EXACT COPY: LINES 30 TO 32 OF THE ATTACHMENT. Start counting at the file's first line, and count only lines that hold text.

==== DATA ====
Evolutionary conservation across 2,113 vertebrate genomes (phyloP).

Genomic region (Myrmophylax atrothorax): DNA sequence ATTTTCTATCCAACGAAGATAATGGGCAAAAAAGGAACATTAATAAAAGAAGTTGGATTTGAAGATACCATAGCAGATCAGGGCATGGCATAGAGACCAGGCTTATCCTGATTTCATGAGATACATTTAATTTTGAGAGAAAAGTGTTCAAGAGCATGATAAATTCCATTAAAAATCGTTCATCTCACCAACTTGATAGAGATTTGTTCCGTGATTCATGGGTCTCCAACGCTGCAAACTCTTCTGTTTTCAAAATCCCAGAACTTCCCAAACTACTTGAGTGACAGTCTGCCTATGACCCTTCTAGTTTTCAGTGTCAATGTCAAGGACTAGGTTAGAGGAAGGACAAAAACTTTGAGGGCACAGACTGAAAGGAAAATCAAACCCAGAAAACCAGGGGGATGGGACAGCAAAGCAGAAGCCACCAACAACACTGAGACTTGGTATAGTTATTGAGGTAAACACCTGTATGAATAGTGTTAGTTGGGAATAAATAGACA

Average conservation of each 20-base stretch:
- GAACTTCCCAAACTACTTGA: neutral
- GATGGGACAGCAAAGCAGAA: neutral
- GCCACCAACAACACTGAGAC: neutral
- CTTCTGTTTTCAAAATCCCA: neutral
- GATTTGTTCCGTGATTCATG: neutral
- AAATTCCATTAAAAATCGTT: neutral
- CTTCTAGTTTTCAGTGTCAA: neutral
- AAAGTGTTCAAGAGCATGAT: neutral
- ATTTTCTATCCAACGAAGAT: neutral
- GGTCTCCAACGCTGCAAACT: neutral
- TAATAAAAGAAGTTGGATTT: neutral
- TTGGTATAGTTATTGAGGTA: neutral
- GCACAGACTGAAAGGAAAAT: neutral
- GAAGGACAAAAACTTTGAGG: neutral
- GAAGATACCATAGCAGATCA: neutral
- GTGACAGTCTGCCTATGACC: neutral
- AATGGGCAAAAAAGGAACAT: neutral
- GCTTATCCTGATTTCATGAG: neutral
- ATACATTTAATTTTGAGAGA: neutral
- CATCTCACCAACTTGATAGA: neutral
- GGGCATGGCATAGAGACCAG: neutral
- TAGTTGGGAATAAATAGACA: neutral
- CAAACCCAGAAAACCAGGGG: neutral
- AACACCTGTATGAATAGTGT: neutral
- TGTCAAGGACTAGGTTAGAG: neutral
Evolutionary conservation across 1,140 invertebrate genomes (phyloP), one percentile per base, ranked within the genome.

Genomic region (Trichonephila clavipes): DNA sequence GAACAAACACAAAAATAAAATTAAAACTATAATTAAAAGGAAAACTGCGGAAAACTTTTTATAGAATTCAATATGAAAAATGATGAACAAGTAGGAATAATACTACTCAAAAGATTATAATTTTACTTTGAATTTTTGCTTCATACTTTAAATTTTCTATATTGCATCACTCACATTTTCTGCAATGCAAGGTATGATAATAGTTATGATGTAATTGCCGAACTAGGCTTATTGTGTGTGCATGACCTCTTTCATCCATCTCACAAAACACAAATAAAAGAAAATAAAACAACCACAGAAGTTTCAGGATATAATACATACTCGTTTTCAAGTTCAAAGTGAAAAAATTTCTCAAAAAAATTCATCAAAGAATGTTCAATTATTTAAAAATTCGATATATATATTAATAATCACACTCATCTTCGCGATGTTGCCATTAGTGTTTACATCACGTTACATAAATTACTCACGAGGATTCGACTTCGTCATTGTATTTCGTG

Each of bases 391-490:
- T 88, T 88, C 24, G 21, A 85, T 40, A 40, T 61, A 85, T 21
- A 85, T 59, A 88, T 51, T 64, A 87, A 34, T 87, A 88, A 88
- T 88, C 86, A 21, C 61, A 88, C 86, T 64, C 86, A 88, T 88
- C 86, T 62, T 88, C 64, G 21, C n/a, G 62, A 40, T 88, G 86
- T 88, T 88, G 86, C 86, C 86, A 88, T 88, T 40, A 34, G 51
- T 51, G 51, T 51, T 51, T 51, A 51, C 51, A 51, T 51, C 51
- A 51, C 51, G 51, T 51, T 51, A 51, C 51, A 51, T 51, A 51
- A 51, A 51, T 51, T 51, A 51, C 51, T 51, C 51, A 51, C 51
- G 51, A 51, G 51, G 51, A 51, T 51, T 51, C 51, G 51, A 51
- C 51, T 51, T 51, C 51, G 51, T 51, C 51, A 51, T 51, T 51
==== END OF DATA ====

Genomic region (Trichonephila clavipes): DNA sequence GAACAAACACAAAAATAAAATTAAAACTATAATTAAAAGGAAAACTGCGGAAAACTTTTTATAGAATTCAATATGAAAAATGATGAACAAGTAGGAATAATACTACTCAAAAGATTATAATTTTACTTTGAATTTTTGCTTCATACTTTAAATTTTCTATATTGCATCACTCACATTTTCTGCAATGCAAGGTATGATAATAGTTATGATGTAATTGCCGAACTAGGCTTATTGTGTGTGCATGACCTCTTTCATCCATCTCACAAAACACAAATAAAAGAAAATAAAACAACCACAGAAGTTTCAGGATATAATACATACTCGTTTTCAAGTTCAAAGTGAAAAAATTTCTCAAAAAAATTCATCAAAGAATGTTCAATTATTTAAAAATTCGATATATATATTAATAATCACACTCATCTTCGCGATGTTGCCATTAGTGTTTACATCACGTTACATAAATTACTCACGAGGATTCGACTTCGTCATTGTATTTCGTG

Each of bases 391-490:
- T 88, T 88, C 24, G 21, A 85, T 40, A 40, T 61, A 85, T 21